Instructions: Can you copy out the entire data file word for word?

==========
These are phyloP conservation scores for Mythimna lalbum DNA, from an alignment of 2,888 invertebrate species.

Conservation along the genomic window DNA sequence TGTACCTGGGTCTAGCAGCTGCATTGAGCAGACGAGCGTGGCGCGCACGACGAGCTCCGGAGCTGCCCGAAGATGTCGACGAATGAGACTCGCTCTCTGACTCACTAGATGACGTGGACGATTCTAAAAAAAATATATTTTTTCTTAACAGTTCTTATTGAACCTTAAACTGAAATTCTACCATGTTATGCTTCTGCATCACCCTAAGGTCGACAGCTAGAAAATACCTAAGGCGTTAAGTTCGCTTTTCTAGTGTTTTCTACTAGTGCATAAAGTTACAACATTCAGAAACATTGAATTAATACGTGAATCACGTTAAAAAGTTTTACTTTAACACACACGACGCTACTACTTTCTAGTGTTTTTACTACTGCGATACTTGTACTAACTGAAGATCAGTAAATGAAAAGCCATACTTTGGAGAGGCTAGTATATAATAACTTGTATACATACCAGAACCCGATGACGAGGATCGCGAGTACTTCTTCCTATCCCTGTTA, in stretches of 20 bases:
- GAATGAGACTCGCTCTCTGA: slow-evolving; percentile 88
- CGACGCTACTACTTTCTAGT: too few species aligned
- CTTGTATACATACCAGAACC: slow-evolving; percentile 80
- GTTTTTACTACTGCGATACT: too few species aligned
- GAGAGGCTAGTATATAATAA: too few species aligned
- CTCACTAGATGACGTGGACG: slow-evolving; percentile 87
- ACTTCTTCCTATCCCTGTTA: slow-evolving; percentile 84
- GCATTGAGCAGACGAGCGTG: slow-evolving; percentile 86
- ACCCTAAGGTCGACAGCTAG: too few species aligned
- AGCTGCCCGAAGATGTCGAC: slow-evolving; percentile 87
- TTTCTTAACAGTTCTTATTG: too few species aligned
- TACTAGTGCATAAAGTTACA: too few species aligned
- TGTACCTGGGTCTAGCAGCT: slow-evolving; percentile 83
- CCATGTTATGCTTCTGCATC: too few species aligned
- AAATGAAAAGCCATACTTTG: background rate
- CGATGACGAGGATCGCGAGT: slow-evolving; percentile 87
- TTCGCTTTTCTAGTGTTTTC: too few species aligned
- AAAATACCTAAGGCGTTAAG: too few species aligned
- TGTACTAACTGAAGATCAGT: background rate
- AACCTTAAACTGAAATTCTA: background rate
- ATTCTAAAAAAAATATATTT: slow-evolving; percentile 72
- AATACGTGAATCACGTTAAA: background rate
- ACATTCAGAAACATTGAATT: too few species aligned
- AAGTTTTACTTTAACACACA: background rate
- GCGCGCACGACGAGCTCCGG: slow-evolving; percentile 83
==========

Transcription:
These are phyloP conservation scores for Mythimna lalbum DNA, from an alignment of 2,888 invertebrate species.

Conservation along the genomic window DNA sequence TGTACCTGGGTCTAGCAGCTGCATTGAGCAGACGAGCGTGGCGCGCACGACGAGCTCCGGAGCTGCCCGAAGATGTCGACGAATGAGACTCGCTCTCTGACTCACTAGATGACGTGGACGATTCTAAAAAAAATATATTTTTTCTTAACAGTTCTTATTGAACCTTAAACTGAAATTCTACCATGTTATGCTTCTGCATCACCCTAAGGTCGACAGCTAGAAAATACCTAAGGCGTTAAGTTCGCTTTTCTAGTGTTTTCTACTAGTGCATAAAGTTACAACATTCAGAAACATTGAATTAATACGTGAATCACGTTAAAAAGTTTTACTTTAACACACACGACGCTACTACTTTCTAGTGTTTTTACTACTGCGATACTTGTACTAACTGAAGATCAGTAAATGAAAAGCCATACTTTGGAGAGGCTAGTATATAATAACTTGTATACATACCAGAACCCGATGACGAGGATCGCGAGTACTTCTTCCTATCCCTGTTA, in stretches of 20 bases:
- GAATGAGACTCGCTCTCTGA: slow-evolving; percentile 88
- CGACGCTACTACTTTCTAGT: too few species aligned
- CTTGTATACATACCAGAACC: slow-evolving; percentile 80
- GTTTTTACTACTGCGATACT: too few species aligned
- GAGAGGCTAGTATATAATAA: too few species aligned
- CTCACTAGATGACGTGGACG: slow-evolving; percentile 87
- ACTTCTTCCTATCCCTGTTA: slow-evolving; percentile 84
- GCATTGAGCAGACGAGCGTG: slow-evolving; percentile 86
- ACCCTAAGGTCGACAGCTAG: too few species aligned
- AGCTGCCCGAAGATGTCGAC: slow-evolving; percentile 87
- TTTCTTAACAGTTCTTATTG: too few species aligned
- TACTAGTGCATAAAGTTACA: too few species aligned
- TGTACCTGGGTCTAGCAGCT: slow-evolving; percentile 83
- CCATGTTATGCTTCTGCATC: too few species aligned
- AAATGAAAAGCCATACTTTG: background rate
- CGATGACGAGGATCGCGAGT: slow-evolving; percentile 87
- TTCGCTTTTCTAGTGTTTTC: too few species aligned
- AAAATACCTAAGGCGTTAAG: too few species aligned
- TGTACTAACTGAAGATCAGT: background rate
- AACCTTAAACTGAAATTCTA: background rate
- ATTCTAAAAAAAATATATTT: slow-evolving; percentile 72
- AATACGTGAATCACGTTAAA: background rate
- ACATTCAGAAACATTGAATT: too few species aligned
- AAGTTTTACTTTAACACACA: background rate
- GCGCGCACGACGAGCTCCGG: slow-evolving; percentile 83